Overtraining, overpronation (refer to Chapter 3), too much downhill running and weak quadriceps muscles are some of the common causes. If ever you acquire this condition, the first thing you need to do is to rest from running or other intensive activity.

Apply ice to the painful area and focus on strengthening the quadriceps muscles by weight training. Then you can do pool running, swimming or cycling before gradually returning to running exercises again.

How do shin splints happen?

Pain or tenderness at the side of the shin about halfway between the knee and ankle are known as shin splints. As you commence your run, the pain may intensify which will eventually disappear as the muscles get past the warm up stage.

Beginners are more prone to this condition compared to advanced runners because they are not used to stress caused by running. Shin splints can also be experienced if you run with worn shoes or if you run on hard surfaces like cement or concrete. If the pain is intense, you should immediately stop running.

If the pain is only mild though, you might want to reduce your running time until the pain completely disappears. About thirty minutes prior to running, you can use hot packs or products such as Ben Gay or Icy Hot to warm the leg muscles up.

When you’re done running, apply ice and choose softer surfaces to run on such as tracks or trails. Don’t forget to inspect your footwear for signs of wear and buy new ones if needed. Return to running gradually.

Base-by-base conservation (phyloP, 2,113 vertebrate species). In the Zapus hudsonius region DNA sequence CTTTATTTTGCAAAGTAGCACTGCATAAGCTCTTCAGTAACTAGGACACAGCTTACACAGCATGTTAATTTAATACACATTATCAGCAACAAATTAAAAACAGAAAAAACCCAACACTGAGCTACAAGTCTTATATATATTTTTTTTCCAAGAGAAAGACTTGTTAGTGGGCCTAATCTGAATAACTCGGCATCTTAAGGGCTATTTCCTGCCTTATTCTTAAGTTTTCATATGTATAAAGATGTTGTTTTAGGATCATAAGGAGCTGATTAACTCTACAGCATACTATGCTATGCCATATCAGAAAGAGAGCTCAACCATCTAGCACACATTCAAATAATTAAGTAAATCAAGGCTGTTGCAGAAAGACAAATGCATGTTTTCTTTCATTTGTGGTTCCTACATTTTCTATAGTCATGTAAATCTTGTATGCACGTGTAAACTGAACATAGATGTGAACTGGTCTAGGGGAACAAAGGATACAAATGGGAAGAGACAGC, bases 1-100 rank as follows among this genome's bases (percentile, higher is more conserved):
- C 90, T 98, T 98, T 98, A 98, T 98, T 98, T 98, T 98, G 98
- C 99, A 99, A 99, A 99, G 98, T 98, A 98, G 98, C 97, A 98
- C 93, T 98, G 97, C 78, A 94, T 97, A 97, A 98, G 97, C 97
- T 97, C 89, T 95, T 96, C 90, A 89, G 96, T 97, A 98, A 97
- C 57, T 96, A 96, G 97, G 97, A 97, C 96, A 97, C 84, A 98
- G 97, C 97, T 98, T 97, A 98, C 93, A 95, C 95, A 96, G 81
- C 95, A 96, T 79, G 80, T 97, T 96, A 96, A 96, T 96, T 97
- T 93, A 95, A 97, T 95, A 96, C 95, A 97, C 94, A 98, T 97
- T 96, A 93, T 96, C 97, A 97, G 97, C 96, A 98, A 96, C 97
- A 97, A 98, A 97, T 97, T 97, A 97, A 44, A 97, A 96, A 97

Achilles tendonitis and its mechanism

The inflammation of the tendon which connects the calf muscle to the heel and is found at the back of the ankle is called Achilles tendonitis. Pain is usually felt near the heel area, in between the ankle and calf muscle or on the tendon itself. People with tight calf muscles are quite prone to this condition.

Tight calf muscles can cause strain to the tendon. If you suffer from this condition, refrain from running or doing any intensive exercises until you are able to perform them without any pain. Return to running gradually. Stretching and warm up exercises are always a must prior to activity. Heel raises are beneficial to strengthen calf muscles.

Plantar fasciitis and its prevention

When the tissue that runs from the heel to the base of the toes becomes inflamed, plantar fasciitis occurs. Typical symptoms include pain at the heel which is most intense upon stepping out of the bed in the morning or when starting to run. Training too much, wearing ill-fitting or worn out shoes, tight Achilles tendons and calf muscles are all possible causes of this condition.

Treatment is similar to Achilles tendonitis. Don’t run further if the pain is intense. Apply ice to the painful area. Check your footwear and replace if needed. Once the pain has subsided, return to running gradually. Finally, prevent recurrence by doing stretching and strengthening exercises for the calf muscles.

Good luck!

Terry